Selective invoice finance is a type of funding that can help a business’ cash flow with quicker access to the invoices they’re owed. Selective invoice finance allows businesses to unlock the value of their outstanding invoices before they're paid by customers. This means that you can access a portion of the funds tied up in your invoices without waiting for the usual payment terms.
The difference between selective invoice finance and invoice finance is that you do not use your entire debtor book to access funds. Instead, with selective invoice finance, you choose only certain invoices that you would like to advance.
As the name suggests, selective invoice finance allows you to be selective. You can handpick specific invoices that you want to finance, giving you the flexibility to choose invoices from clients with longer payment terms or those that are larger in value.
Here’s how the process works:
While selective invoice finance offers an array of benefits, it's essential to consider whether it aligns with your business's needs and objectives. Here are a few key considerations:
If your business relies heavily on invoicing and experiences occasional cash flow gaps due to longer payment terms, selective invoice finance could be a valuable solution.
Consider how your clients might react to you financing their invoices. If maintaining positive relationships is crucial, the selective approach might suit you better.
While selective invoice finance can be cost-effective in terms of maintaining operations and capitalising on growth, the associated fees should be weighed against the benefits.
Selective invoice discounting is a type of selective invoice finance that allows a business to choose specific invoices to sell to a finance provider. The business maintains control over which invoices are submitted for financing and keeps the responsibility of chasing the payment themselves.
Spot factoring is where a business sells a single invoice (or a small batch of invoices) to an invoice finance provider. This method is suitable for businesses that occasionally need quick access to cash for specific invoices. Spot factoring is a quick and targeted solution for short-term financing needs. With spot factoring, the spot factoring provider assumes the responsibility of chasing the payment.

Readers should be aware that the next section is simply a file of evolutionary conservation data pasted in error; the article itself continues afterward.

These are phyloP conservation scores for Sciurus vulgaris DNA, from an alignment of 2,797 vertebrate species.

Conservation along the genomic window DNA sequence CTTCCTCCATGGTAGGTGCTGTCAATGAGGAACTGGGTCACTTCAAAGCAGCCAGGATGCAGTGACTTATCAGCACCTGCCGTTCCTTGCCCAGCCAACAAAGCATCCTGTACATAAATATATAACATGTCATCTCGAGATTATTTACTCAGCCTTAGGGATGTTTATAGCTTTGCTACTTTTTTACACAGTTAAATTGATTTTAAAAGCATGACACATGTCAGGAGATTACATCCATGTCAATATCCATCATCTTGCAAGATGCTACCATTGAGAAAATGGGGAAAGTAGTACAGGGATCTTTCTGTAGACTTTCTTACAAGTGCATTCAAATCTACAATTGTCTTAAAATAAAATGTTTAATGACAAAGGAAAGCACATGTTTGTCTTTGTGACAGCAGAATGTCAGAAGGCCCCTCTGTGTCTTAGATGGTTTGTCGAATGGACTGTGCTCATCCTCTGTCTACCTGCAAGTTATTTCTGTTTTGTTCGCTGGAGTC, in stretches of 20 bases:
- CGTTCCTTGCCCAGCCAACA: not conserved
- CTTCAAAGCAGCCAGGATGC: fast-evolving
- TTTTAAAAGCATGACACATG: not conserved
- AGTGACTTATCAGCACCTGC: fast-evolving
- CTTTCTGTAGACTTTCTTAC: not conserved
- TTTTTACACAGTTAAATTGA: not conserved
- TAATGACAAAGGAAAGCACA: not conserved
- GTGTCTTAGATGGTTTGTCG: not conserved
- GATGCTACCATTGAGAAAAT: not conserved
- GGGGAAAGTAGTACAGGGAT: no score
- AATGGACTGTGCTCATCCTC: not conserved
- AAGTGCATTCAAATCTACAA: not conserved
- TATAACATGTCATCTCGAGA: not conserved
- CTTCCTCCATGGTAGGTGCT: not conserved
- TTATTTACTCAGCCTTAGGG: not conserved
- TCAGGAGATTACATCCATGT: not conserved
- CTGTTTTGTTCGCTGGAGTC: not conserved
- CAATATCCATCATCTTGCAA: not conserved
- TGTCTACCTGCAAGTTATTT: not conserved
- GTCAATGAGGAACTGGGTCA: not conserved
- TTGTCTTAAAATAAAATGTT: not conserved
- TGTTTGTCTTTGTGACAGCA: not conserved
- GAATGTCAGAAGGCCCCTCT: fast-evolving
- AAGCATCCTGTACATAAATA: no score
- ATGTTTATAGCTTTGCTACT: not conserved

While you have the freedom to select which invoices to finance, some finance providers might have restrictions on the types of customers they accept. This is because the creditworthiness of the customer impacts the risk associated with the financing.
Yes, in many cases, businesses can use selective invoice finance alongside other financing methods. However, it's important to communicate with both finance providers to ensure that the arrangements are compatible and won't create conflicts.
The minimum number of invoices required may vary among finance providers. Some might have minimum volume requirements, while others allow businesses to choose even a single invoice for financing. It's important to discuss this with potential finance providers.
Fees in selective invoice finance consist of a discount fee, which is a percentage of the invoice amount, and possibly other administrative charges. The exact fee structure varies among finance providers. It's essential to understand the fee structure and compare offers from different providers.